Super Mario World (television series)
|Super Mario World|
The Super Mario World intro screen
|Production company||DIC Entertainment|
|First aired||September 14, 1991|
|Last aired||December 7, 1991|
|Predecessor||The Adventures of Super Mario Bros. 3 (1990)|
Super Mario World was the third and final of DIC Entertainment’s animated Super Mario trilogy, loosely based on the game of the same name, premiering a month after its North American release. The cartoon chronicles the adventures of Mario, Luigi and Princess Toadstool in Dinosaur Land. Yoshi and several new characters, such as Oogtar, a blond-haired caveboy, make an appearance as well. Super Mario World was the last of DIC's Super Mario cartoons and originally aired from September 14th, 1991 to December 7th, 1991. The series lasted for only 13 episodes.
Sometime after the events of The Adventures of Super Mario Bros. 3, having banished King Bowser Koopa, the Koopalings, and their minions from the Mushroom Kingdom for good, Princess Toadstool, Mario, and Luigi decide to take a vacation to the Dinosaur World. However, King Koopa and his minions manage to follow them there and kidnap the princess yet again. After adventuring and befriending Yoshi, Mario and Luigi managed to rescue Princess Toadstool from King Koopa's Neon Castle and subsequently decided to stay in Dinosaur Land's Dome City with the cave-people.
Several episodes of Super Mario World often had Mario, Luigi, Yoshi, Princess Toadstool, and occasionally Oogtar, a show-exclusive character, trying to stop the schemes of King Koopa and the Koopalings, as well as other villains such as Wizenheimer or the Dino Riders. Toad, who appeared in The Super Mario Bros. Super Show! and The Adventures of Super Mario Bros. 3, does not appear in the series (nor did he appear in the game it was based on), making it the only Super Mario cartoon where he does not appear. Because of his absence in the show, he is replaced by both Yoshi and Oogtar, the latter of whom having the same voice actor. Mario, Luigi, Princess Toadstool, King Koopa, and the Koopalings retain their designs from The Adventures of Super Mario Bros. 3, although the "L" on Luigi's cap is black instead of green in early episodes, Princess Toadstool has lighter skin and blue eyes instead of black eyes, and Cheatsy's hair is yellow/white instead of dark blue. Also, Mario and Luigi's Fire forms in the show are based on their Fire form sprites from the game. Walker Boone, Tony Rosato, Tracey Moore, and Harvey Atkin reprised their roles as Mario, Luigi, Princess Toadstool, and King Koopa respectively in the show.
Due to the introduction of the Children's Television Act in 1990, some social commentary and edutainment was added into the series. Some episodes of Super Mario World can be seen as social commentary for controversial issues, such as street gangs ("Born to Ride"), addiction ("Rock TV"), bullying in school ("A Little Learning"), obesity and capitalism ("King Scoopa Koopa"). Several episodes such as "The Wheel Thing" and "Party Line" deal with the introduction and consequences of introducing new concepts and technologies to others without thinking ahead, in this case, the cave-people of Dome City. One of the more noticable changes made to the series in light of the CTA is the change made to Princess Toadstool's personality, where she is now more of a role model and parental figure for Mario, Luigi and Yoshi.
Differences from the game
Super Mario World, though based on the video game of the same name, included several creative licenses. The cave people and Dome City are both introduced in the television series. Characters retained their color differences from The Super Mario Bros. Super Show! King Koopa was only once referred to as "Bowser" and the Koopalings retained their alternate names from The Adventures of Super Mario Bros. 3. Many locations and enemies were referred to by different names, likely due to the fact the production studio relied on the Japanese version of Super Mario World as reference material:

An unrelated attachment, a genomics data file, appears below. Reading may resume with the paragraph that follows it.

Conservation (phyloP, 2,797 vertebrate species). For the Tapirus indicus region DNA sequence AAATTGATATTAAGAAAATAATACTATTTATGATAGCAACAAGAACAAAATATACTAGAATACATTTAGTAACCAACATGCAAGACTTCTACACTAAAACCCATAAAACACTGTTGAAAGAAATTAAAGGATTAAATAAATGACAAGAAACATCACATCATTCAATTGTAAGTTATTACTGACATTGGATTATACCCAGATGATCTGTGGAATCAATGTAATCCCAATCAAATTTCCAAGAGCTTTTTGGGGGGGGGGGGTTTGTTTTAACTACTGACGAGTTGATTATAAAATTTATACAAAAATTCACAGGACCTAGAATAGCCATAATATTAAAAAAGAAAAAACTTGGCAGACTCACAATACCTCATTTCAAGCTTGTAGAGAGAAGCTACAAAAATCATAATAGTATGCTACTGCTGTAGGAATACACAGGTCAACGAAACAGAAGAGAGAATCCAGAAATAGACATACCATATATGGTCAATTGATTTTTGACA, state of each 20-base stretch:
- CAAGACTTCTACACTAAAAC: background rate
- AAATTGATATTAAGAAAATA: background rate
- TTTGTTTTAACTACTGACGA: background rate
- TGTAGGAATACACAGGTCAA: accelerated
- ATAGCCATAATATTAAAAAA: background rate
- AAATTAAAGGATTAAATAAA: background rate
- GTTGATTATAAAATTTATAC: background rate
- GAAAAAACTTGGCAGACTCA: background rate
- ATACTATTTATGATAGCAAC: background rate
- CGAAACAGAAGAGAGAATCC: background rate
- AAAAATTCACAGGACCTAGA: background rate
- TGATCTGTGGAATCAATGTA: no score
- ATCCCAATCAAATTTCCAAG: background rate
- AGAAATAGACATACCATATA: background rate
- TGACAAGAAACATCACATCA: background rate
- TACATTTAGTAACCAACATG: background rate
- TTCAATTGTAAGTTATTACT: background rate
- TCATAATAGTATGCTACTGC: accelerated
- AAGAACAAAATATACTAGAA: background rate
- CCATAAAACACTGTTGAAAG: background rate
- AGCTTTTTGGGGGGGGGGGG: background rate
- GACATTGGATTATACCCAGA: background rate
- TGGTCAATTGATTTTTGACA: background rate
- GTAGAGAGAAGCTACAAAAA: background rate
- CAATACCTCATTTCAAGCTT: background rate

- Boos were referred to as "Ghosts".
- Banzai Bills were referred to as "Magnum Bills".
- Bowser's Castle was referred to as "Coney Island Disco Palace" or "Neon Castle".
- Chargin' Chucks were referred to as "Koopa Football Players".
- The Forest of Illusion was referred to as "the Enchanted Forest".
- Mechakoopas were referred to as "Mechkoopas" or "Robot Koopas".
- Magikoopas were referred to as "Koopa Wizards".
- Sumo Brother was referred to as "Fire Sumo".
- Wigglers were referred to as "Caterpillars".
- Monty Moles were referred to as "Gophers".
- Power Balloons were referred to as "Magic Balloons".
- Dry Bones were referred to as "Mummies".
- What appears to be either Spiny Cheep-Cheeps or Porcu-Puffers were referred to as "porcupinefish".
- Rexes and Dino-Rhinos were referred to as "dinosaurs".
Super Mario World originally aired alongside Captain N: The Game Master on NBC, where it was referred to as Super Mario Bros. 4 in end credit promos and Super Mario Bros. World in commercial bumpers. Super Mario World was also the only Mario cartoon to air in Australia on Network Ten and Cheez TV, though only on Mondays to Wednesdays on the latter. Oddly, in both the United Kingdom and Australia, the episode "King Scoopa Koopa" aired before "The Night Before Cave Christmas", due to a mishap involving the show's production order and the production order of Captain N: The Game Master.
Along with Captain N, Super Mario World was one of the last cartoons to air on NBC as that network began to gradually phase out cartoons on Saturdays. Both were canceled by the fall of 1992 and replaced with a Saturday version of Today, along with their TNBC block, which included such shows as Saved by the Bell and California Dreams. In the mid-nineties, the Super Mario World episodes aired on USA Network, without the Captain N episodes. Adventures of Sonic the Hedgehog, another cartoon based on a video game franchise by DIC, and Street Fighter, based on the popular fighting game, were also aired on USA Network around the same time.